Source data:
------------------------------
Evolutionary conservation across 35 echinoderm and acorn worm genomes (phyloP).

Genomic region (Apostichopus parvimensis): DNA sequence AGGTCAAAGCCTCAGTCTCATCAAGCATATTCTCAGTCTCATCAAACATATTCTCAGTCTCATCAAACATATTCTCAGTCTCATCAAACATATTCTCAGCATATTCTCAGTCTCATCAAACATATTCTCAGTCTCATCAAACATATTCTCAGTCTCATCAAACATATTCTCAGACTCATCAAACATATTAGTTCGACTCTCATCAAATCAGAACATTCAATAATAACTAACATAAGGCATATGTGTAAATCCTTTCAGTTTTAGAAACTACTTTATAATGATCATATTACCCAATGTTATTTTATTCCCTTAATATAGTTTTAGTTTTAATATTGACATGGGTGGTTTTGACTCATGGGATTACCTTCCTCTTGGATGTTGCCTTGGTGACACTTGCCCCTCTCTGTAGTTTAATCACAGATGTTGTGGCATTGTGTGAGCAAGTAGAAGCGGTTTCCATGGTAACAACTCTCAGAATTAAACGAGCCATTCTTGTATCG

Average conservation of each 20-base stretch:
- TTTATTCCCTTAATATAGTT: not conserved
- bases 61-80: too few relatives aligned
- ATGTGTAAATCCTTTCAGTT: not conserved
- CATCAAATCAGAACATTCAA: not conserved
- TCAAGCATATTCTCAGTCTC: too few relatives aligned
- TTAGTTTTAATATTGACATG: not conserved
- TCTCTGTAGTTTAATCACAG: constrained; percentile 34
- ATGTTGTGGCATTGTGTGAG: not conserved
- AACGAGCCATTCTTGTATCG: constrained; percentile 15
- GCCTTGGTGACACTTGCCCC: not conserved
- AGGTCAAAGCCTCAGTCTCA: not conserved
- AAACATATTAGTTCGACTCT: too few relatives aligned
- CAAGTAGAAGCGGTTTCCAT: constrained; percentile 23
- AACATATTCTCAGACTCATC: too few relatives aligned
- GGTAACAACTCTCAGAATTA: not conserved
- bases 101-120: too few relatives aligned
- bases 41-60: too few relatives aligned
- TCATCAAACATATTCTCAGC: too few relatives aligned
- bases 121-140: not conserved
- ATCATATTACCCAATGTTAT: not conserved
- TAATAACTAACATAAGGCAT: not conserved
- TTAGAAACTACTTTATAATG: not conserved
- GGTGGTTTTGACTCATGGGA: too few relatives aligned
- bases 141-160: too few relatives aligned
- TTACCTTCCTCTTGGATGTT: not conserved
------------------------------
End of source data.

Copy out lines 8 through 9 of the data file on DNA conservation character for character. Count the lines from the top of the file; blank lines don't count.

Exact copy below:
- TCAAGCATATTCTCAGTCTC: too few relatives aligned
- TTAGTTTTAATATTGACATG: not conserved